Obesity exacerbates chemically induced neurodegeneration.
Sriram-K; Benkovic-SA; Miller-DB; O'Callaghan-JP
Neuroscience 2002 Dec; 115(4):1335-1346
Obesity is a major risk factor associated with a variety of human disorders. While its involvement in disorders such as diabetes, coronary heart disease and cancer have been well characterized, it remains to be determined if obesity has a detrimental effect on the nervous system. To address this issue we determined whether obesity serves as a risk factor for neurotoxicity. Model neurotoxicants, methamphetamine (METH) and kainic acid (KA), which are known to cause selective neurodegeneration of anatomically distinct areas of the brain, were evaluated using an animal model of obesity, the ob/ob mouse. Administration of METH and KA resulted in mortality among ob/ob mice but not among their lean littermates. While METH caused dopaminergic nerve terminal degeneration as indicated by decreased striatal dopamine (49%) and tyrosine hydroxylase protein (68%), as well as an increase in glial fibrillary acidic protein by 313% in the lean mice, these effects were exacerbated under the obese condition (96%, 86% and 602%, respectively). Similarly, a dosage of KA that did not increase glial fibrillary acidic protein in lean mice increased the hippocampal content of this protein (93%) in ob/ob mice. KA treatment resulted in extensive neuronal degeneration as determined by Fluoro-Jade B staining, decreased hippocampal microtubule-associated protein-2 immunoreactivity and increased reactive gliosis in ob/ob mice. The neurotoxic outcome in ob/ob mice remained exacerbated even when lean and ob/ob mice were dosed with METH or KA based only on a lean body mass. Administration of METH or KA resulted in up-regulation of the mitochondrial uncoupling protein-2 to a greater extent in the ob/ob mice, an effect known to reduce ATP yield and facilitate oxidative stress and mitochondrial dysfunction. These events may underlie the enhanced neurotoxicity seen in the obese mice.In summary, our results implicate obesity as a risk factor associated with chemical- and possibly disease-induced neurodegeneration.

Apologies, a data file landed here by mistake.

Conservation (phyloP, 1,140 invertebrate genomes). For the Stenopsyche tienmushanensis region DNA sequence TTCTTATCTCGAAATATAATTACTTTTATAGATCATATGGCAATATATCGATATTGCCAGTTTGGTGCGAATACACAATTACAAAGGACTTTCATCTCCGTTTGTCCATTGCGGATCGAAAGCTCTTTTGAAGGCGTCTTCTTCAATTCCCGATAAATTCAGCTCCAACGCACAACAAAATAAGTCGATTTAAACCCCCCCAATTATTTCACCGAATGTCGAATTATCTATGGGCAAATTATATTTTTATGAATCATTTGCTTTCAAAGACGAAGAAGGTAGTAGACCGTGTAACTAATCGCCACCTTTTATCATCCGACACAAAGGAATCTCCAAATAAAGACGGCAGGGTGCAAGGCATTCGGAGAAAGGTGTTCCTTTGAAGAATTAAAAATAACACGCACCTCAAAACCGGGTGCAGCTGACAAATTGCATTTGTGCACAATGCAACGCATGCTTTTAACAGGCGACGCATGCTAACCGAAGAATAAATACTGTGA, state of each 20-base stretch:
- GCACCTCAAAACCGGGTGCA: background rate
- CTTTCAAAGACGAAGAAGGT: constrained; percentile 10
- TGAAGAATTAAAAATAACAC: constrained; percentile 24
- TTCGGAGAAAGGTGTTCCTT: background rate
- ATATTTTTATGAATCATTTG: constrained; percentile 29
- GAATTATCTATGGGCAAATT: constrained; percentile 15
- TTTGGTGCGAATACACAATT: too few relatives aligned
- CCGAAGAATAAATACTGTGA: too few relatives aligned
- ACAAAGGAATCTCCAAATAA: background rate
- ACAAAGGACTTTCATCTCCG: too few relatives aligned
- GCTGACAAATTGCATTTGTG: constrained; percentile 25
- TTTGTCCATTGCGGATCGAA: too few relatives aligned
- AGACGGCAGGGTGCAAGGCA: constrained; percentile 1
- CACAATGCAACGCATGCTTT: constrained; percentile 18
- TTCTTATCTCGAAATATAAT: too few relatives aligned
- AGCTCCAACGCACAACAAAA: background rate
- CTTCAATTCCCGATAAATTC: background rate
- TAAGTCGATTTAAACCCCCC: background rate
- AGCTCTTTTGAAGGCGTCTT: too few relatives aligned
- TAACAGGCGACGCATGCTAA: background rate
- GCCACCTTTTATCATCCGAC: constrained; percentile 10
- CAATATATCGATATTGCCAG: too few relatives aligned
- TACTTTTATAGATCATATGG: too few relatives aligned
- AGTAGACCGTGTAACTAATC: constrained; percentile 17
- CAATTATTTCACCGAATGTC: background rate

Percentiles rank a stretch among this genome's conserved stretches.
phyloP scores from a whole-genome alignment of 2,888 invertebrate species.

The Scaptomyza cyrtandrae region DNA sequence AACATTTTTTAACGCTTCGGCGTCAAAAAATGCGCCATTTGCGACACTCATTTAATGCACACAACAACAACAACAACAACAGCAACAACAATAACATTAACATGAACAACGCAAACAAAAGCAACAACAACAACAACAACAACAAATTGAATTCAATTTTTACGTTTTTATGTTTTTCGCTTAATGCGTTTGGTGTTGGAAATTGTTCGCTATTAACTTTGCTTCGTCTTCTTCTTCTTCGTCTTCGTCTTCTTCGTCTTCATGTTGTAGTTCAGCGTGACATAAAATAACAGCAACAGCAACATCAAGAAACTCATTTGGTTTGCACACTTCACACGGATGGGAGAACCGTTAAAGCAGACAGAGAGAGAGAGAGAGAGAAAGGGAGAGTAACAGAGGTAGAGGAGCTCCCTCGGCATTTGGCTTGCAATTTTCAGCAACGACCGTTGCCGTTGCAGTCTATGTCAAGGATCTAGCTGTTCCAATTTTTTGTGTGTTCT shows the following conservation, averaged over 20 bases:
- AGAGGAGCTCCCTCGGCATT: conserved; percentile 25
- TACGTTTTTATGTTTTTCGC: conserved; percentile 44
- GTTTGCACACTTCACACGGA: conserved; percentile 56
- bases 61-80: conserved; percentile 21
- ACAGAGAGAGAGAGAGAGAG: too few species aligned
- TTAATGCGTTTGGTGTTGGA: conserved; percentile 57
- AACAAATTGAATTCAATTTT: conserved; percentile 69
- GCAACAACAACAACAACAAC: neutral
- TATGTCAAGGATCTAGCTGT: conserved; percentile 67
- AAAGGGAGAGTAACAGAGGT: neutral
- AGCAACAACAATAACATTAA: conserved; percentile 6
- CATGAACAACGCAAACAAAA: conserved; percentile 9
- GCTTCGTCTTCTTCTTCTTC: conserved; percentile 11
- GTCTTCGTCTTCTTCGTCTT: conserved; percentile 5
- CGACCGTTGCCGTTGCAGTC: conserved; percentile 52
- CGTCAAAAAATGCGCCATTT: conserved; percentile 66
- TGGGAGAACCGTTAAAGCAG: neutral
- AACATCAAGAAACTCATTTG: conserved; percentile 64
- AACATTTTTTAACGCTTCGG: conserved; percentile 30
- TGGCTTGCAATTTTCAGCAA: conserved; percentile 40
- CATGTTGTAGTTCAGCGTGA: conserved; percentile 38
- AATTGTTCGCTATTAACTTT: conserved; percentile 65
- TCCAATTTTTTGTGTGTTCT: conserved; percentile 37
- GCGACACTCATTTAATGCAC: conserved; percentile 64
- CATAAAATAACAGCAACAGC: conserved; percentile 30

Humans; Cancer; Nervous-system; Nervous-system-disorders; Neurotoxicity; Models; Animal-studies; Animals; Laboratory-animals
HELD/TMBB, Centers for Disease Control and Prevention, National Institute for Occupational Safety and Health, Mailstop L-3014, 1095 Willowdale Road, Morgantown, WV 26505, USA
37491-68-2; 102-32-9; 28289-54-5; 151-21-3;